San Jose, California is the third most expensive city to live in, with lower rents than SF or New York but high gas prices and above-average food costs. The $3,289.07 cost of living includes $2,555.85 for rent, $186.15 for gas, $359.85 for food, $63.36 for internet, and $123.86 for utilities (significantly cheaper than the national average).

Despite Oakland’s reputation for being cheaper than the City, its cost of living is still fourth-highest nationwide, at $3,212.14 per month, only about $1,000 less than San Francisco. Rent and gas are the highest costs compared to the median, at $2,481.65 per month and $175.95 per month. Food is just a little more expensive than the national average, around the 30th percentile, at $347.33 per month. Internet and utility costs are pretty average, at $65.00 and $142.21.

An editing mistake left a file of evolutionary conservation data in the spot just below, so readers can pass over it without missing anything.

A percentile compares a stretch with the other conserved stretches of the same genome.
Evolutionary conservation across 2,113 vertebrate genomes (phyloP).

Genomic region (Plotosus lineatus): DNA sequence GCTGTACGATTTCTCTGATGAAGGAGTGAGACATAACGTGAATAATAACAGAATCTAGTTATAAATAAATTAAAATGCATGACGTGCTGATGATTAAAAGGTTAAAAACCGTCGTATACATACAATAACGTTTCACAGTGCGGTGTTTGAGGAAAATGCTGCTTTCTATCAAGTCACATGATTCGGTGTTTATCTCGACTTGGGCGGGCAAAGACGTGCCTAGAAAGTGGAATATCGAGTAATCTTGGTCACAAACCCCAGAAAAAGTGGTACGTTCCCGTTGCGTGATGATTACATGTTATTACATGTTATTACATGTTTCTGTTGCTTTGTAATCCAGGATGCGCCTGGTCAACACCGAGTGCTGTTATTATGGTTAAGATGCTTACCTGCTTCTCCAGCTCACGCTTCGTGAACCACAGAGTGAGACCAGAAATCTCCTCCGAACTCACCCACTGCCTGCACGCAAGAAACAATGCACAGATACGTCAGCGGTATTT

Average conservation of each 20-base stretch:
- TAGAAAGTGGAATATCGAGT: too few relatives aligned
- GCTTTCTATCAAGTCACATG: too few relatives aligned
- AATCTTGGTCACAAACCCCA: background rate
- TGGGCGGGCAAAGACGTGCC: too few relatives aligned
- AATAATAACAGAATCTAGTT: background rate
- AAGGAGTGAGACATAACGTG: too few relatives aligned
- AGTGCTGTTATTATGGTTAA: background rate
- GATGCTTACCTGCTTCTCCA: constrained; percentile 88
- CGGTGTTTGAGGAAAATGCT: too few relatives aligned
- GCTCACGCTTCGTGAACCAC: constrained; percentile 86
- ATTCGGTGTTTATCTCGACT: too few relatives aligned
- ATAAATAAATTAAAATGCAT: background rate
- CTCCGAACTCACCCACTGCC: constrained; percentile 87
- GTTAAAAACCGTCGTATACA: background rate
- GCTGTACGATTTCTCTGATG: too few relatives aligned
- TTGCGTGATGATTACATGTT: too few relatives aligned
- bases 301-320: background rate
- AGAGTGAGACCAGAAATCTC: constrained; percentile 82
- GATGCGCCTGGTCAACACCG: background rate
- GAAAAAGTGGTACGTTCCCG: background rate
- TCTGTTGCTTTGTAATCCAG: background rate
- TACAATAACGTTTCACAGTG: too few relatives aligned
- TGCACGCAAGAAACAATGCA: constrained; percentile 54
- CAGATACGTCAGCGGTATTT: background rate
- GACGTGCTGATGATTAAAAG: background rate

In the last spot of the top five is Boston, Massachusetts, with New York’s high rent and food costs. An average cost of living of $3,211.51 includes $2,420.26 for rent, $435.78 for food, $145.35 for gas, $62.97 for internet, and $147.15 for utilities.

Source: Move.org

Bay Area cities rank in top 10 for most LEED units

California has more LEED-certified multifamily properties than any other state, over 57,000 units worth, and the Bay Area has over 12,000 of these green apartments and condos, with three cities ranking in the top ten statewide. Just behind Los Angeles, San Francisco ranks #2 for the most LEED units, at 8,090, and San Jose is just two spots behind at #4 and 2,545 units. While Oakland hasn’t quite caught up to these levels, it still ranks in the top ten, at #8 with 1,648 units.